Background and objective: The purposes of this study are to examine the complications and results of a novel approach to the use of mitomycin-C in pterygium surgery; to identify the lowest effective dosage required to prevent recurrence; and to select those high-risk pterygia that could benefit from mitomycin-C use.
Patients and methods: One hundred thirty-five eyes of 128 patients considered at high risk for recurrence of pterygium were treated with a single, intraoperative, subconjunctival injection of mitomycin-C at the site of excision. Three different dosages-0.2, 0.1, and 0.05 ml-at a strength of 0.5 mg/ml were used. The eyes were observed for 10 months to 3 years.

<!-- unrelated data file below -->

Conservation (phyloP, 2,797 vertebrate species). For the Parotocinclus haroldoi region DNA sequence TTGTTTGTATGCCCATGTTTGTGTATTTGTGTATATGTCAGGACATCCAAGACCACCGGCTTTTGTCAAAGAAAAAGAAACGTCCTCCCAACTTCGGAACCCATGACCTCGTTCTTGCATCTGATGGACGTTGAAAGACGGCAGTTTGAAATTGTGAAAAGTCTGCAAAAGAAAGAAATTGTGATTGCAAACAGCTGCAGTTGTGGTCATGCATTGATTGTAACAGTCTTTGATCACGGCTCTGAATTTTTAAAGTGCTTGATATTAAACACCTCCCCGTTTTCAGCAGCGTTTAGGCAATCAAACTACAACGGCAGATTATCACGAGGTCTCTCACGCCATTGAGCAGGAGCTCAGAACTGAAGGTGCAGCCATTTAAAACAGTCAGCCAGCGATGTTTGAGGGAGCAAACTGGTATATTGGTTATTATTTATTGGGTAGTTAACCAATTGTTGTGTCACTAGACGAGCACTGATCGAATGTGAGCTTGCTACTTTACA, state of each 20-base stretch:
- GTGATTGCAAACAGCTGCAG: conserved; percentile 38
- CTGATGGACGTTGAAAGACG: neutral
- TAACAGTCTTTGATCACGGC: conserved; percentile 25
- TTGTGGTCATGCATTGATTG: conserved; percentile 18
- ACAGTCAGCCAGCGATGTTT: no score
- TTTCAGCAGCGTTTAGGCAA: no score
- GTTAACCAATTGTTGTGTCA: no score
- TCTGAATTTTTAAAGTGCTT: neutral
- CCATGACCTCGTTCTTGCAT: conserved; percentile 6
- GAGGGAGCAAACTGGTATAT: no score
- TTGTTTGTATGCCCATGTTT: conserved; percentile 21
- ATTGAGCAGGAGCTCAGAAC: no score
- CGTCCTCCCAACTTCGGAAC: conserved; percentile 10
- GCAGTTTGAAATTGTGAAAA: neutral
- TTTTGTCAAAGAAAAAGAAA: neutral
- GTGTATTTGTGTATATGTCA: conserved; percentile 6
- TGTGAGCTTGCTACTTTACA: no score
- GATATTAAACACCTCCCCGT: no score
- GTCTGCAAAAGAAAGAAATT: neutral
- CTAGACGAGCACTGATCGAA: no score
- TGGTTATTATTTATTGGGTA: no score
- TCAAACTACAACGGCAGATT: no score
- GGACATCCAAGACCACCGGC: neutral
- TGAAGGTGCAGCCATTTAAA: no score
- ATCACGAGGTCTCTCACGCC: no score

Results: There were only two recurrences (1.5%); both occurred in eyes that had undergone previous pterygium surgery. One recurrence happened with the 0.2-ml dosage, and the other with the 0.1-ml dosage. These recurrences occurred in association with early wound dehiscence, which essentially became a bare sclera susceptible to pterygium regrowth. Complications included temporary and prolonged discomfort, tearing, hyperemia, subconjunctival hemorrhage, wound dehiscence, and pigment accumulation. No vision-threatening side effects were noted.
Conclusions: The persistence and intensity of discomfort noted at the higher dosage has prompted these authors to suggest that only high-risk pterygia should receive mitomycin-C. Conjunctival flaps should always be used to cover the sclera up to the limbus and to localize the mitomycin-C to prevent its migration. A single dose of not more than 0.05 ml at a strength of 0.5 mg/ml subconjunctivally gives the same results as multiple drops, but with far less morbidity.